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Giving Up Smoking and Losing Weight



Tuesday, July 3, 2007.



By Kellie Collins



With the introduction of the smoking ban lots of people all over the country are preparing to embark on healthy new lifestyles in a bid to be fitter, healthier, and less at risk of diseases like cancer and heart disease.


If you've been trying to lose weight and think that you couldn't possibly combine kicking the habit with your diet plan, banish those negative thoughts, because you can do it.


There are many other benefits to be gained from both kicking the habit and losing weight through diet and exercise, including:

• Breathing more easily
• Increased energy levels
• Healthier looking skin
• Increased chance of conceiving if you want to try for a baby
• Cleaner, fresher clothes, house, car and hair
• Food tastes better
• Increased confidence
• Healthier for all the family


Now, I know what all the pessimists out there are thinking. “Doesn’t giving up smoking make you gain weight?” Not necessarily! An optimist would think of it this way: giving up smoking will mean that your taste buds are sharper, so food will taste better – but that doesn’t mean that you’re going to eat more of it!


For a start, there’s no need to go cold turkey when giving up smoking. With a vast array of both prescription and non-prescription nicotine replacement products available, it needn’t be as bad as those horror stories you’ve heard about the shakes and sweats! So have a chat to your pharmacist about the options that are available to you and choose the one that would suit you best. This is the first step in breaking your addiction to nicotine.



                             Story continues             

Tesco Diets


For many smokers, and indeed overeaters, breaking the habit is usually the hardest part. Smoking, like eating, tends to be associated with emotional occasions. Sad, unhappy, bored, stressed, or even happy and relaxed with friends. Cigarettes and food are both likely to have played a part in these situations.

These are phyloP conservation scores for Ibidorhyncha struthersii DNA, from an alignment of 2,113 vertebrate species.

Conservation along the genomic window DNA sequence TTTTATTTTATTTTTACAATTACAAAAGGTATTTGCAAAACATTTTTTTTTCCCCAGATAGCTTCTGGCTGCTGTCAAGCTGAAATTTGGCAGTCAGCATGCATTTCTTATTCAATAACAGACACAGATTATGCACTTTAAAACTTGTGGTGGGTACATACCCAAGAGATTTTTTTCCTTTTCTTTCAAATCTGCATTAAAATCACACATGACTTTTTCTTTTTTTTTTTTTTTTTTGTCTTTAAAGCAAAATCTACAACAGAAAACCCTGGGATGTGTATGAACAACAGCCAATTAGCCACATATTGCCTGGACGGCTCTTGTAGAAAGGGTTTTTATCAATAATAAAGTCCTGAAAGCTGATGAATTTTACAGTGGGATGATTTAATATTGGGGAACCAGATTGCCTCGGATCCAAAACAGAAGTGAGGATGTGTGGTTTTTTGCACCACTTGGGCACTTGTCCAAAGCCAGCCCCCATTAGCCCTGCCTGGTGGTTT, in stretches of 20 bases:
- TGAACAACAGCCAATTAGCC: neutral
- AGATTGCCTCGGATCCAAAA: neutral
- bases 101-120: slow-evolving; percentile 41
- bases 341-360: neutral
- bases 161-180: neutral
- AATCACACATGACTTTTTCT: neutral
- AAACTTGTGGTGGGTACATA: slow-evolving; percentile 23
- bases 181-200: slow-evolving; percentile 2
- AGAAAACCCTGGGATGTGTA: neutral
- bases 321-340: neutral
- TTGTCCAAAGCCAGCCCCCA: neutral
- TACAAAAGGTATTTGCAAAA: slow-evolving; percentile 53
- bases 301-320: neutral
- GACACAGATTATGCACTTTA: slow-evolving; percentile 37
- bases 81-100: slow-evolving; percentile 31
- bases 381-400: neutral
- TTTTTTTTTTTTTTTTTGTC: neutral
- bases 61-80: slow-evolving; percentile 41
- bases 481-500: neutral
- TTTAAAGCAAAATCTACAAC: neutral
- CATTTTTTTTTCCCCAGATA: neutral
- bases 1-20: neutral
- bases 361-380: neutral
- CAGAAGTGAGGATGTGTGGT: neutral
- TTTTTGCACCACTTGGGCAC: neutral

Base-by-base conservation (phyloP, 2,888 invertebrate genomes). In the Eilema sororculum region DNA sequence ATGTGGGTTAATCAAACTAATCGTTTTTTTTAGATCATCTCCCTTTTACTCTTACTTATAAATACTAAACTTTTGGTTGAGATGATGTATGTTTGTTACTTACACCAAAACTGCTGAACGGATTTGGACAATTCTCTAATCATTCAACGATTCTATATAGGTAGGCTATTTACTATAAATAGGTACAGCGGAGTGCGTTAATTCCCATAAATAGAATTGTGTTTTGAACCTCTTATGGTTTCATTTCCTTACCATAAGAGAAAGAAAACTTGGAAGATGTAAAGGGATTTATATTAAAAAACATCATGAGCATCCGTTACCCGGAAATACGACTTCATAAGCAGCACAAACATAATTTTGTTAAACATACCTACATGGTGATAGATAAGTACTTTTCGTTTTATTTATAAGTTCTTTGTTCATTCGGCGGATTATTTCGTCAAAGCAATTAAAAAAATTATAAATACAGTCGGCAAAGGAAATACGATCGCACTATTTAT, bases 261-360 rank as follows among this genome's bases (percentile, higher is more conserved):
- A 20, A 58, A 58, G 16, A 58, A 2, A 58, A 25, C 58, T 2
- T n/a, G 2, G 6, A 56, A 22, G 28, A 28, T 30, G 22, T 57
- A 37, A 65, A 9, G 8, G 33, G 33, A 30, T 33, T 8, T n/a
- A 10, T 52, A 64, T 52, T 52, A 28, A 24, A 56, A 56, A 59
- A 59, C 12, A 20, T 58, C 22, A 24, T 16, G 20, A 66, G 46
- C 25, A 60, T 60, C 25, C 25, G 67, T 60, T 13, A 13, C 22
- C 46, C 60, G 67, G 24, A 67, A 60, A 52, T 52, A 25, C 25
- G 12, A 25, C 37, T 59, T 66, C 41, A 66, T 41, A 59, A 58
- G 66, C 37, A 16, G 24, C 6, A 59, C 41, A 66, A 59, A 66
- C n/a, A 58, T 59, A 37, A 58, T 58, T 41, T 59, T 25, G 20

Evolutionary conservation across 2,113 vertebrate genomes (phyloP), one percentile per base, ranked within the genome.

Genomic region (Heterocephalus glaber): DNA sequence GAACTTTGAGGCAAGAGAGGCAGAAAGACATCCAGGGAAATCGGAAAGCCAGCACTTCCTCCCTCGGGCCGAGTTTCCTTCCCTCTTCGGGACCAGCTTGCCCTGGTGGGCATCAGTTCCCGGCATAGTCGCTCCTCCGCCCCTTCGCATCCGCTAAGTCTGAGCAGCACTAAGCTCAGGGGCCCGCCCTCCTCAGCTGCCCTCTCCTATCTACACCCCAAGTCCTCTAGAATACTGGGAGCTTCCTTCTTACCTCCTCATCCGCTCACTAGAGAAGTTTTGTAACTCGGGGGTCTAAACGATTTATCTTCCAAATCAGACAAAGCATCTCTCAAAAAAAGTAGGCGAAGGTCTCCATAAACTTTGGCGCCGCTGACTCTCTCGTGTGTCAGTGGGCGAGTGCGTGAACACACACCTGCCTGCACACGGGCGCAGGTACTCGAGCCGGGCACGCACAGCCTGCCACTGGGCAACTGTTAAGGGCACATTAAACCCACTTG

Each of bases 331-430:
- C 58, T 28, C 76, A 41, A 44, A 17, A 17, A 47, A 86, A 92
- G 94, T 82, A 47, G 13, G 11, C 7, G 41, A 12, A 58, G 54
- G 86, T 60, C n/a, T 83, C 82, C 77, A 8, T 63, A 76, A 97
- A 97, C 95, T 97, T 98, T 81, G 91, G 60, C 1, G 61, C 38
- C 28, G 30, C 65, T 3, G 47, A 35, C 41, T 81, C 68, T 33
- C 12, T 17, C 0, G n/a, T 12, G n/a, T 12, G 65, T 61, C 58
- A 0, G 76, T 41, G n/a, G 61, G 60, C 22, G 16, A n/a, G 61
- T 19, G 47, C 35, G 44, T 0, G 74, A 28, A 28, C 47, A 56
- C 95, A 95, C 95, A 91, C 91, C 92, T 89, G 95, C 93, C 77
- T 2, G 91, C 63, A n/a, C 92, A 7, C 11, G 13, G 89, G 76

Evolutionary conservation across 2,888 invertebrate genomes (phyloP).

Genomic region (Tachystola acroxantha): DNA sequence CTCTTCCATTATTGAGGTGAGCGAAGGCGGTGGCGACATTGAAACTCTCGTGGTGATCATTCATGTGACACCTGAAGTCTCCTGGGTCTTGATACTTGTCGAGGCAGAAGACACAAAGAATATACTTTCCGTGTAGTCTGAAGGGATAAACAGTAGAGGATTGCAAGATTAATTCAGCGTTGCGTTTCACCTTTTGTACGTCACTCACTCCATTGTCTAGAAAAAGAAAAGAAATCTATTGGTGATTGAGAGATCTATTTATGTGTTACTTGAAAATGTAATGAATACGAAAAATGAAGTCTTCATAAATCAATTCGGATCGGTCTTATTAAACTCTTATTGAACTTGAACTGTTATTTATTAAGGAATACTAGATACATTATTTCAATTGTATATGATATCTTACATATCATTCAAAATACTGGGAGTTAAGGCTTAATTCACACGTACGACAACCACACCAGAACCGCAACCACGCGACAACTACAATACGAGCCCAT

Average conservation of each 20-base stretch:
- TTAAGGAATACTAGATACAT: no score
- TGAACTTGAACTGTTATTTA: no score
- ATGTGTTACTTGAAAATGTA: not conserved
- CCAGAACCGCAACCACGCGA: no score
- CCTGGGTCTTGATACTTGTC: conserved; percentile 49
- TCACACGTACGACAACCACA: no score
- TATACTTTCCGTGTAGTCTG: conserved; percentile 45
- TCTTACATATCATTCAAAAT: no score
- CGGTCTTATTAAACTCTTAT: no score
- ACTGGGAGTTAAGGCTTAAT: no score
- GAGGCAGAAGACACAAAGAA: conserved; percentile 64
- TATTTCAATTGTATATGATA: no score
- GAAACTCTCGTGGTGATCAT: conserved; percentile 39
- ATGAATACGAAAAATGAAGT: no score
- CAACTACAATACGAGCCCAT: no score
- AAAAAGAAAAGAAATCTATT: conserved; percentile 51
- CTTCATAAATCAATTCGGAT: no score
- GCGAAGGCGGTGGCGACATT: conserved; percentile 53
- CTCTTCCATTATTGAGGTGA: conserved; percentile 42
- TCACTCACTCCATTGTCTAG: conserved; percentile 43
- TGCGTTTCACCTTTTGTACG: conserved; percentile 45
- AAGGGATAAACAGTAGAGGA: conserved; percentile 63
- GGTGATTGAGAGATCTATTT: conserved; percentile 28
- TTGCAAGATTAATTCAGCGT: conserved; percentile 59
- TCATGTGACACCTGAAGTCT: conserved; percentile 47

If you are using food and cigarettes as a crutch for times when you are unhappy or stressed, bear in mind that they only provide temporary relief. Unfortunately, after the food is eaten and the cigarette is gone up in smoke, the problem still exists.


To stop smoking and comfort eating at emotional times, it’s important to keep a strong and focused mind. Reminding yourself why you want to give up smoking and lose weight are excellent ways to stay focused and motivated. It’s always easier to do something if you actually know why you are doing it, so take some time out to think about the reasons you want to succeed. The list of benefits above might be a good starting point!


If you are reluctant to give up smoking because it has lead to weight gain when you’ve tried in the past, the key is to be prepared. When people gain weight after kicking the habit, it’s usually due to replacing cigarettes with snacks and sweets. But if you combine giving up smoking with the start of your new healthy eating plan, high fat snacks and sweets needn’t feature at all.


Keeping active will also help to control your weight as well as distracting you from cravings, either for cigarettes or high fat snacks. As outlined in the list below, throwing away the ciggies will help you to breathe easier, which in turn will make exercise easier and more enjoyable. It’s a win-win situation for your general health and wellbeing!

Here are my top 10 tips for helping you to stop smoking and prevent weight gain


• Make a date for your change of lifestyle and stick to it.


• Get rid of everything that will remind you of smoking and eating unhealthily – throw away your ashtrays and lighters and rid your cupboards of excess unhealthy foods. Donate them to your neighbours or even to charity.


• Change your routine. Avoid the shop where you usually buy cigarettes and draw up a new shopping list. Avoid the pub for a while if you think the temptation to smoke and eat crisps will be too much.


• Get active! Introduce some new activities into your routine, even if it’s only walking round the block at lunchtime. Consider joining a gym or some exercise classes to keep you busy in the evening.


• Treat yourself. Start collecting all the money you are saving by not smoking or eating junk food and treat yourself to something special, like new clothes or a massage, every so often.


• Take up a new hobby that will keep you busy, such as learning a new musical instrument. Or spend time making healthy meals and think how good it tastes now that you have your taste buds back!


• Carry round some fruit, sugar-free gum and a bottle of water with you. Use some or all of these in the event of cravings!


• Write down why you want to succeed at this on some post-it notes and stick them where you’ll see them – in the car, all over the house, the office, even your handbag!


• Think positively. The first couple of weeks will be tough, but once you start seeing the improvements to your health, keep reminding yourself how good it feels to be healthy.


• And finally, no excuses! Don’t use stressful events or celebrations as an excuse for “just the one” because it will never be just one.


With thanks to Tescodiets.

Main image: www.medicineworld.org


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